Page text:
Ten News Ground Report : On One Year of GST, Greater Noida business community share their views!


Saurabh Kumar / Baidyanath Halder

It has been full one year since India woke up to a new indirect tax regime — the GST. In a grand event inside the Parliament’s Central Hall, India launched the Goods and Services Tax on midnight of June 30 and July 1, 2017 which was finally passed after 17 years of deadlock. The GST launch became one of the biggest tax reforms in the country that included over a dozen different central and state taxes into one but with several slabs.


Between then and now, on one hand, the GST has been criticized for being complicated and on the other hand has been hailed for its potential for strengthening the Indian economy. It has been slammed for pushing India’s GDP to a three-year-low, while praised for hitting Rs 1 trillion collection; it has been criticized but also has been commended as an ‘act of courage‘.

But as India’s landmark completes one year TEN NEWS tried to conduct a ground reality check of this mega economical reforms and interacted with some the Greater Noida businessmans. Our team visited Greater Noida’s famous Jagat Farm Market and interacted with various shopkeepers.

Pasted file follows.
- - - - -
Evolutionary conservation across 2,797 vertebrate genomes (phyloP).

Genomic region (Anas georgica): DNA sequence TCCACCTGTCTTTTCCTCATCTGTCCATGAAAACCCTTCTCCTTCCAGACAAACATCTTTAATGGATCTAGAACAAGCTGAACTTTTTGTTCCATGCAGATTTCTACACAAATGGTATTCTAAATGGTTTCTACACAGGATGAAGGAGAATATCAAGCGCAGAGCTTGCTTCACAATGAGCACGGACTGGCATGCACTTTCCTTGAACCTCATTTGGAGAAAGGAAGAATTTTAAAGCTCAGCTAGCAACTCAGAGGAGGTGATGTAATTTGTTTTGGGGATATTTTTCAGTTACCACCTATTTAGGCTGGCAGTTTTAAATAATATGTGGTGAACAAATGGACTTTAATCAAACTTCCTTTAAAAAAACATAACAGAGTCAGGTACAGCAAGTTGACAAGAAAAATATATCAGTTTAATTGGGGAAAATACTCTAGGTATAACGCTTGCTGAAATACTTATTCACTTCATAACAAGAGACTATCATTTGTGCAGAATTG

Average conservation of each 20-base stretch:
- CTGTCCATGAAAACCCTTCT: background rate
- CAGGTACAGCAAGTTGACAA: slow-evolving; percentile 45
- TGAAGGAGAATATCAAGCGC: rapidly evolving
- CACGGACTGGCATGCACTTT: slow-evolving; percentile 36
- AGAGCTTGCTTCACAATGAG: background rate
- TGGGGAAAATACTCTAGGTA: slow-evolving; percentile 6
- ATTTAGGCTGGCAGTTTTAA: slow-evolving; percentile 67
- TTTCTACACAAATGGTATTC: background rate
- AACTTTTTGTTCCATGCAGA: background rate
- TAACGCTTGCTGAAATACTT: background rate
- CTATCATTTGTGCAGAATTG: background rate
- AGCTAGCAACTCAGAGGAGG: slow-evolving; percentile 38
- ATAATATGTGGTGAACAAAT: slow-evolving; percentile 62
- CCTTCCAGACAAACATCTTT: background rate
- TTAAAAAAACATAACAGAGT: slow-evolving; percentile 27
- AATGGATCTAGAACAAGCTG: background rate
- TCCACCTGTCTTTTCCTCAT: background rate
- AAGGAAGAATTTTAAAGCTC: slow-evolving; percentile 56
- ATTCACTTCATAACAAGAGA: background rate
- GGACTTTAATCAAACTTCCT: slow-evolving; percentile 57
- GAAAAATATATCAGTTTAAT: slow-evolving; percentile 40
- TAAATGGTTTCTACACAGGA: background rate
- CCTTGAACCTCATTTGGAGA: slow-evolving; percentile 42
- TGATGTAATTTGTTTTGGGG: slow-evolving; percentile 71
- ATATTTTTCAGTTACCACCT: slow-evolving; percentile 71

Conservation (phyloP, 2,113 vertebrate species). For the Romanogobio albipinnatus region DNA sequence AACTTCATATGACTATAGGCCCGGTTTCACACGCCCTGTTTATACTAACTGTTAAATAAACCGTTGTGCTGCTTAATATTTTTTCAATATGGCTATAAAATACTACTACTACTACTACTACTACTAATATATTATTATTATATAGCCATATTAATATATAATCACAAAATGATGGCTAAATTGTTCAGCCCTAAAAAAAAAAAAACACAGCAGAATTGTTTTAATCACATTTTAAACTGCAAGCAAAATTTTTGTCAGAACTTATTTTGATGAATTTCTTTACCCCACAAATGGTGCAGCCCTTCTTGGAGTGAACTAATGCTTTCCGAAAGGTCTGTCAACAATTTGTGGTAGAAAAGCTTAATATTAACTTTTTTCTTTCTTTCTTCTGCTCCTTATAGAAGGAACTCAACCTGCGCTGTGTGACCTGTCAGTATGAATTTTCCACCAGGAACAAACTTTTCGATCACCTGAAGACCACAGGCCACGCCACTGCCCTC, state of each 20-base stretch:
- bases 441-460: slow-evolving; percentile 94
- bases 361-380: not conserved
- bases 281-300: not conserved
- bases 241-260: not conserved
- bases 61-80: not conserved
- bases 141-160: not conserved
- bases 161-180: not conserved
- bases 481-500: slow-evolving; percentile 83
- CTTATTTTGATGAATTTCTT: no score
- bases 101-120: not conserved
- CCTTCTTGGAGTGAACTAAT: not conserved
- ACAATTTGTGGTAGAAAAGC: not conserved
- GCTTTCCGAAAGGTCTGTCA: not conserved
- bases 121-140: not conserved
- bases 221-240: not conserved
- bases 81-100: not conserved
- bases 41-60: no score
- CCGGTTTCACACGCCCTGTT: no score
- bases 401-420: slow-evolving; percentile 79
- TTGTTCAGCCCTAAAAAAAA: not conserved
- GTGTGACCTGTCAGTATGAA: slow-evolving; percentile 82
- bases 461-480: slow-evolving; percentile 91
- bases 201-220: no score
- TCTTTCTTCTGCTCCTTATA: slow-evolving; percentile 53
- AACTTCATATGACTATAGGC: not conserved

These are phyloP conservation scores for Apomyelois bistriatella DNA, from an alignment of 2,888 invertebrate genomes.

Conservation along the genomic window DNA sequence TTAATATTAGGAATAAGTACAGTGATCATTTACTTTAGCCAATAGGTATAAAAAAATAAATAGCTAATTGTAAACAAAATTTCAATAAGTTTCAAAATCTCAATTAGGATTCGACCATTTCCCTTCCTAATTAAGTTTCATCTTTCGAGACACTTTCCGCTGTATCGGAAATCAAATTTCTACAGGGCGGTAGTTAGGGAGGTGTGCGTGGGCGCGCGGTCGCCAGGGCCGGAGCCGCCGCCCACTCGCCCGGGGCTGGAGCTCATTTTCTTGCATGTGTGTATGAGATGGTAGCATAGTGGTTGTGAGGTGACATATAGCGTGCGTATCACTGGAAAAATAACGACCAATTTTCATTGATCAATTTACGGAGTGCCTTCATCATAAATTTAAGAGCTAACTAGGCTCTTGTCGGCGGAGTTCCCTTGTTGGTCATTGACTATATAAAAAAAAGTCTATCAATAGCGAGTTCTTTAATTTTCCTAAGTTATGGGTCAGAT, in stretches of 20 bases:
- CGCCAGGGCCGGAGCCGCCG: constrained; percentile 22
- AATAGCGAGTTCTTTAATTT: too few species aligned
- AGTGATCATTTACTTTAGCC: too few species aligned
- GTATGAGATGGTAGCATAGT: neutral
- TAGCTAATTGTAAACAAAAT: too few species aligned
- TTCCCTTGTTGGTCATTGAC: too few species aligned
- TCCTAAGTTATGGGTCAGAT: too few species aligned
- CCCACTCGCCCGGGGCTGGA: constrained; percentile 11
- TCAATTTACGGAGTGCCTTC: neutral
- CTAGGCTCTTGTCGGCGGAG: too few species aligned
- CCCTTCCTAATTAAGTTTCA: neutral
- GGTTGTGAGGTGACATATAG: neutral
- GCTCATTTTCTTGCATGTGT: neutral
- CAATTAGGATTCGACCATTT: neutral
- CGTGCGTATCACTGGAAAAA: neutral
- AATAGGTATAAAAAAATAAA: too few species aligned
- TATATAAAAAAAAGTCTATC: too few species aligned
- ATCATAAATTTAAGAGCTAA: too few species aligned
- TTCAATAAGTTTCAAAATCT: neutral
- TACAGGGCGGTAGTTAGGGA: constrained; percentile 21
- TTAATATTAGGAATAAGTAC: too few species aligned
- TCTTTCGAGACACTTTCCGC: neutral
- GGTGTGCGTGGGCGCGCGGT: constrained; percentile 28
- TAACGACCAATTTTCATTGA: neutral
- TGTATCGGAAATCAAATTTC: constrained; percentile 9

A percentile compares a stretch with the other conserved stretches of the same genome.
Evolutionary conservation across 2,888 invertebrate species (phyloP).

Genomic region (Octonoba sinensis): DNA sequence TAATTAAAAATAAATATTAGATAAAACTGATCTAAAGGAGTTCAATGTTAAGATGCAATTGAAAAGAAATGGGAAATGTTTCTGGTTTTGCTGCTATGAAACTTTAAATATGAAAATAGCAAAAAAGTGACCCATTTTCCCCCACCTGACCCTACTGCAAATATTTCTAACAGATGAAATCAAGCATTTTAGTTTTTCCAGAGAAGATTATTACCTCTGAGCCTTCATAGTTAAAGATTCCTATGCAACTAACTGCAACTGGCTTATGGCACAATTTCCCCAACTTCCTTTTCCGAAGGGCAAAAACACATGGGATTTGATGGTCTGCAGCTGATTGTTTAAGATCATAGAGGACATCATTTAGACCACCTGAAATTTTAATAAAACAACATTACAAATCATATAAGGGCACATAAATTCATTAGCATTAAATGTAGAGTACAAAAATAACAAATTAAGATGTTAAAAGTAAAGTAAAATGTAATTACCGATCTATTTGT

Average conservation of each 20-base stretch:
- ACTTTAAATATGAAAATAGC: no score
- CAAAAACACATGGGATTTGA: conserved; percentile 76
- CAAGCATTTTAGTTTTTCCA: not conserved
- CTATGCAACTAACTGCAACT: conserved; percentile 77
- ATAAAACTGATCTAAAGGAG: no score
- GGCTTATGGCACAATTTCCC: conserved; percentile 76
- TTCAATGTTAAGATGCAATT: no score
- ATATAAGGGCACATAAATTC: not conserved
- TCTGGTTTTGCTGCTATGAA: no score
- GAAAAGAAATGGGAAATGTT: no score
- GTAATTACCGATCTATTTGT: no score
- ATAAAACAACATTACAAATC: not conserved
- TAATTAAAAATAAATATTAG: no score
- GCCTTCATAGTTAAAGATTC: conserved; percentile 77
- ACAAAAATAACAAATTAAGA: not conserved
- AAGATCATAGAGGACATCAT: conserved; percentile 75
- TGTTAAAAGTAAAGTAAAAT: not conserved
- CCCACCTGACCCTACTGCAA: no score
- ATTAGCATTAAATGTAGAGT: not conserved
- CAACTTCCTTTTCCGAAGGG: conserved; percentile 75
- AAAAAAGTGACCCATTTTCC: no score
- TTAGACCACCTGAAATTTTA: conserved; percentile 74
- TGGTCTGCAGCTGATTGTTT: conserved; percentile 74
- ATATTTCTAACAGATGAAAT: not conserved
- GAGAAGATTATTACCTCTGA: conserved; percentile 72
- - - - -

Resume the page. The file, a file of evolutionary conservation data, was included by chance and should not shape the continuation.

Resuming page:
Over the question regarding its implementation showroom owners admitted that during initial days they faced some problems but later it all became swift and speedy as all of the process is online. Earlier we have to pay different kind of taxes in different states but now it has become one.

On question of whether GST had affected the market and brought the business down, owners replied that it’s the perception of people that GST will badly affect the sales but nothing such happened, everything is fine and became more transparent we are paying our own taxes and everything is getting done now on time.

Businessmen only complaint for now was that GST has not been regulated and properly most of the small shop owners don’t have any GST numbers and they do not have to file any tax return which is injustice with others and government must take action against such defaulters.

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